Konami and Climax's re-imagining of the first Silent Hill is a risky prospect, a wildly different take on the PlayStation horror classic. As a fan of the series, the remixed, retold Silent Hill: Shattered Memories just felt... unnecessary.
That was until I had played through the Tokyo Game Show demo.
The section we were coaxed into playing by the helpful Konami staff involved one of the game's chase sequences, a heart-pounding and smart addition to the game. The series isn't generally known for its action qualities, but the mad dash through the altered streets of Silent Hill added a new kind of fear, helped by some interesting mechanics.
It took a few moments to get accustomed to the new controls—I hadn't yet played the Wii version of Shattered Memories, mind you. Players control Harry Mason with the analog nub, switching to flashlight (read: camera) controls by holding the right shoulder button. More interesting to me was what the left shoulder button does: look over your shoulder. Not particularly innovative, but it helps seal the fear of something quietly lurking behind you.
My first attempt at playing the game met with failure. After hopping over a wall—one of Harry's new moves—I ran into a few of Silent Hill's fleshy, mutated denizens.
They quickly piled on top of me, my only option to elbow them off with a press of one of the face buttons. They're mapped to the location from which you're attacked. If something's grabbing onto you from the left, press the square button at the right time. From behind, tap X. Getting double-teamed? You'll have to hit both buttons when the on-screen indicator pops up. Unfortunately, I didn't figure this all out until my second attempt, attempting to figure out where my bludgeoning implement was.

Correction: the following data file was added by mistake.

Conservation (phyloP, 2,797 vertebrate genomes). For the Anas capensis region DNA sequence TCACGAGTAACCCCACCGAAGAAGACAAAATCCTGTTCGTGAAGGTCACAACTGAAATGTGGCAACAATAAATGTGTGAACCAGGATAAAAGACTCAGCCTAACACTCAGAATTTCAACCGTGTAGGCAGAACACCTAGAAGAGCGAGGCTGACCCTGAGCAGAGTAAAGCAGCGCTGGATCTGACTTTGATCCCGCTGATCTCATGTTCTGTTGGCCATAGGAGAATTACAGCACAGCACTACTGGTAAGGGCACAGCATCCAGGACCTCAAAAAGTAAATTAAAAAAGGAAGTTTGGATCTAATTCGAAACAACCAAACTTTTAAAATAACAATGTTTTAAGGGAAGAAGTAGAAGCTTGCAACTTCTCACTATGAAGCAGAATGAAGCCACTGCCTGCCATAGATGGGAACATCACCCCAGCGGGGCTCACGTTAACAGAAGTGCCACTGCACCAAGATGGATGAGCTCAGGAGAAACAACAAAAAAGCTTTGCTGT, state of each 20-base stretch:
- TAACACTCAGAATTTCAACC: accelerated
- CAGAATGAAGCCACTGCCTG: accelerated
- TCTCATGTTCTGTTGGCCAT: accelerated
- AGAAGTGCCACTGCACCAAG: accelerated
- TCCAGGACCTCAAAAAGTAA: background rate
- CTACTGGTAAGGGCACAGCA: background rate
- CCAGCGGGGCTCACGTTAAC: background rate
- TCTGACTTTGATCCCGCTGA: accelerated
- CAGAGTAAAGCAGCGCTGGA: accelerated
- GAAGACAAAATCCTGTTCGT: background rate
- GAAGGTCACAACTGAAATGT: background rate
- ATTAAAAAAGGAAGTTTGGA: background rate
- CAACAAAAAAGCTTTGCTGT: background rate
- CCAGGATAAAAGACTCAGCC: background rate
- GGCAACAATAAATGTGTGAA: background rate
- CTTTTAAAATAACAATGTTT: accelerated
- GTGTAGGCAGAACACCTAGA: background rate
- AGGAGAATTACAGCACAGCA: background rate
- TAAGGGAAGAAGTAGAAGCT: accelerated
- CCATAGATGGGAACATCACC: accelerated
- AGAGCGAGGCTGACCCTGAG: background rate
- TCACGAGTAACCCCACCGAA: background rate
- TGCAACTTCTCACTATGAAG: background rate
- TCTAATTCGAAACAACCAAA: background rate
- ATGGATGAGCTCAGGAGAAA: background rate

Eventually I figured out that I was supposed to run like hell, not fiddle with the cell phone and GPS device Harry sports in Silent Hill: Shattered Memories. So I ran, guided by walls of nearly clear ice, shouldering my way through blue-tinted doors at full speed. I'd made the mistake earlier in the demo to slowly open of Silent Hill's many closed doors, which one can do by pushing slightly on the analog stick after grabbing the doorknob.
Really, after finding my rhythm and getting an eye for where each door would be, running like a madman was all I did. With enemies difficult to see in the dark and the fear of hordes of Silent Hill's demons bearing down on you, it's the best thing one can do.
Granted, chase sequences, while interesting, do not a quality remake... make. But the smart implementation of these moments helped me get over my own fear of slogging through the streets of Silent HIll again. Another minor thing that won me over were the visuals. While not mind-blowing—it is the PSP after all—it looked sharp and I dug the VHS tape tracking-like visual effect.
We'll know how good the final game will be when it ships this November.